Denim, who could live without denim in their lives?! It’s what your jeans are made from and has a coloured yarn for the warp (usually blue), and a white yarn for the weft. Quite heavy and extremely durable; it’s why it became such a popular material.
Dress Lining is used to reduce wear and strain on a garment, it’s basically just an inner layer of fabric.
Faux Fur is a synthetic material made to look just like real animal fur, so that you don’t need to harm any living creatures for your fashion.
Felt is what you get when you accidentally shrink your favourite woollen jumper. It’s made of condensed and matted fibres, doesn’t fray when you cut it, and can be made of wool, natural and synthetic material.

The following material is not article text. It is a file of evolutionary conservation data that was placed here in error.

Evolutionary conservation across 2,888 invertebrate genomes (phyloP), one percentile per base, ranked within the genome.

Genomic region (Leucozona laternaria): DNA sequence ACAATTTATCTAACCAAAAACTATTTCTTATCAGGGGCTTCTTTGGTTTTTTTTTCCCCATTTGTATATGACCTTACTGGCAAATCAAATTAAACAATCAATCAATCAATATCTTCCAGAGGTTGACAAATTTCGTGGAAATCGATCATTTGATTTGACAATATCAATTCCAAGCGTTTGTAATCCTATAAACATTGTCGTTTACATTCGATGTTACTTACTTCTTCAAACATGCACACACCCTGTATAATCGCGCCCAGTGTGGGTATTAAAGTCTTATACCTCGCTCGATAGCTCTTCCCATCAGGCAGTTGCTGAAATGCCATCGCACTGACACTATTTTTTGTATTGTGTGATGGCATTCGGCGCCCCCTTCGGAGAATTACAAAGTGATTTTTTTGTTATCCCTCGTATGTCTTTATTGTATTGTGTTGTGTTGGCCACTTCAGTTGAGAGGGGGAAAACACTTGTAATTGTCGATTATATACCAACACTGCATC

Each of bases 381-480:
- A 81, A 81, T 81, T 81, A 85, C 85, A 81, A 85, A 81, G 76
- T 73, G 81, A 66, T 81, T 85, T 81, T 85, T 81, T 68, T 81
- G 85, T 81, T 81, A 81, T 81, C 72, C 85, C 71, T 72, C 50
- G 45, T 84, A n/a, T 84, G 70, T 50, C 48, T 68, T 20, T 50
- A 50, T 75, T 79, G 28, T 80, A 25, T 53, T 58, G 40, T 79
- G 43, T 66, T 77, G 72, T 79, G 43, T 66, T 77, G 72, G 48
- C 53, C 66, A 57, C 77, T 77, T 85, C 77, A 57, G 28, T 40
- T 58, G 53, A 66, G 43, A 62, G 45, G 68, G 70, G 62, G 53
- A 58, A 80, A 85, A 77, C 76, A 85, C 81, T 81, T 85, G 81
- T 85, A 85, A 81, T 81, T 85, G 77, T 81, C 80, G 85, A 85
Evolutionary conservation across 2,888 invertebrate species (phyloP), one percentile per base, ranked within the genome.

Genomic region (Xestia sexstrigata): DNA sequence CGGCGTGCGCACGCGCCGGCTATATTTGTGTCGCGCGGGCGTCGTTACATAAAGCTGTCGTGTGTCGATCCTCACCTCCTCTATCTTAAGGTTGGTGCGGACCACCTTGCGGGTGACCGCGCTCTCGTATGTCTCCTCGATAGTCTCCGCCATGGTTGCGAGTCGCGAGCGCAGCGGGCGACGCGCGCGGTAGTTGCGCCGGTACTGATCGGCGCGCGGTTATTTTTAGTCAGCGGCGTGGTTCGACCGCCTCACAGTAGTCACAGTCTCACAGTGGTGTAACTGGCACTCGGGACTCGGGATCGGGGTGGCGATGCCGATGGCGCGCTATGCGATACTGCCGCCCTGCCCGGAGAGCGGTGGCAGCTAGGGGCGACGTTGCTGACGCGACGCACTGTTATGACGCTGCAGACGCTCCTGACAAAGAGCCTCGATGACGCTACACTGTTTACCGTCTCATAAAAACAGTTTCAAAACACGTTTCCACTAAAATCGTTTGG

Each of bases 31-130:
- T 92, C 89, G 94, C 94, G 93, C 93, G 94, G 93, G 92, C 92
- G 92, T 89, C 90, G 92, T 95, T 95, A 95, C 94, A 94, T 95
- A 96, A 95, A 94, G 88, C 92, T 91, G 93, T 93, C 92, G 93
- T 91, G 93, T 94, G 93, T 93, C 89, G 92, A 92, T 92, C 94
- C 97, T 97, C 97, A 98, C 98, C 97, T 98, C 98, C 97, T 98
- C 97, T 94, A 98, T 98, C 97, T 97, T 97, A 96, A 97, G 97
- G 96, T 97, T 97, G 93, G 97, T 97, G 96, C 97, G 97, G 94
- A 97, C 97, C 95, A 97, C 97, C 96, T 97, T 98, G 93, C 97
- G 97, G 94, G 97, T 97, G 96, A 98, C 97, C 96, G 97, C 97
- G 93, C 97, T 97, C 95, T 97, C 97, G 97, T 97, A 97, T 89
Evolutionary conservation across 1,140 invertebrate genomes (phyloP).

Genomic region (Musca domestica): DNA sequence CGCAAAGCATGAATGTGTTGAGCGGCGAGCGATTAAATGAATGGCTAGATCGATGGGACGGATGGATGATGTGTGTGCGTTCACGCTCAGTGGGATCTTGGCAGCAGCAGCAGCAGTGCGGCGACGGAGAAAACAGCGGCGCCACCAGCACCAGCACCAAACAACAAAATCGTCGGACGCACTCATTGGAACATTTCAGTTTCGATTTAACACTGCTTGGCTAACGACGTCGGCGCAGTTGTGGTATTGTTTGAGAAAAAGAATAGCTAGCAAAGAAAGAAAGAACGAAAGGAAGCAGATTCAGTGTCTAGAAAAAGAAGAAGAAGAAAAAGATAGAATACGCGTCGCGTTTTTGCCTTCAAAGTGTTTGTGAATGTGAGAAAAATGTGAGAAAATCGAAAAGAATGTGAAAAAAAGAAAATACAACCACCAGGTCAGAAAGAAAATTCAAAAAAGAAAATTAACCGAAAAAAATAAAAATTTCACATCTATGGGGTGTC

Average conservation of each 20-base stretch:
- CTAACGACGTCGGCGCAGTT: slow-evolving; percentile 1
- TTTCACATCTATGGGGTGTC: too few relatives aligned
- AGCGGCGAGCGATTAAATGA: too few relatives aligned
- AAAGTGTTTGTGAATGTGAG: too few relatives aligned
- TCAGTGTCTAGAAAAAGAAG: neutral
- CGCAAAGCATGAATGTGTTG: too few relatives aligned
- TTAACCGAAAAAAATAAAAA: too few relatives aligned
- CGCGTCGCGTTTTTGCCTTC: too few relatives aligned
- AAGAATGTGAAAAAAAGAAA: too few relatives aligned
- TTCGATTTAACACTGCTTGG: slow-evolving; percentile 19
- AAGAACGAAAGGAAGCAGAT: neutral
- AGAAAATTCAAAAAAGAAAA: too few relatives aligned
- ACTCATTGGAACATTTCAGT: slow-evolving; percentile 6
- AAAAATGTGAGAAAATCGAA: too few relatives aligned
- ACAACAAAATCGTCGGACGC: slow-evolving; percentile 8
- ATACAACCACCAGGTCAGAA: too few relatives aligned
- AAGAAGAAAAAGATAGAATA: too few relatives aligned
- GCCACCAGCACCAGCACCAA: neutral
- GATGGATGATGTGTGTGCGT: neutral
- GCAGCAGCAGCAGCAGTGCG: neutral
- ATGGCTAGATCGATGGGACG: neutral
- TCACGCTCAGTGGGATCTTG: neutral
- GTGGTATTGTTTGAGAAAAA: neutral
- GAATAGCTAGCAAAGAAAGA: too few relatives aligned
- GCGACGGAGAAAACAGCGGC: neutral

Hemp is being heralded as an environmental super-fibre as it grows quickly, just about anywhere, is easy to process and makes a strong, soft, durable fabric. It’s also hypo-allergenic and non-irritating, so is an excellent cotton alternative.
Hessian is a very tough material made from the fibres of the jute or sisal plant. It’s also called burlap or crocus and is commonly used to make sacks, rope and nets.
Jersey was originally made from wool, but is now manufactured from wool, cotton and synthetic fibres. It’s a knitted material, with the right side showing the knit stitch, and the back the purl stitch.
Lace is a very decorative, delicate, open fabric made of yarn or thread. Think bridal gowns and frilly edging.
Lame, forever to be associated with gold 1970’s catsuits, this is a material woven with thin strips of ribbons made from metallic fibre. It can be a tricky customer to work with, but is super shiny and totally disco.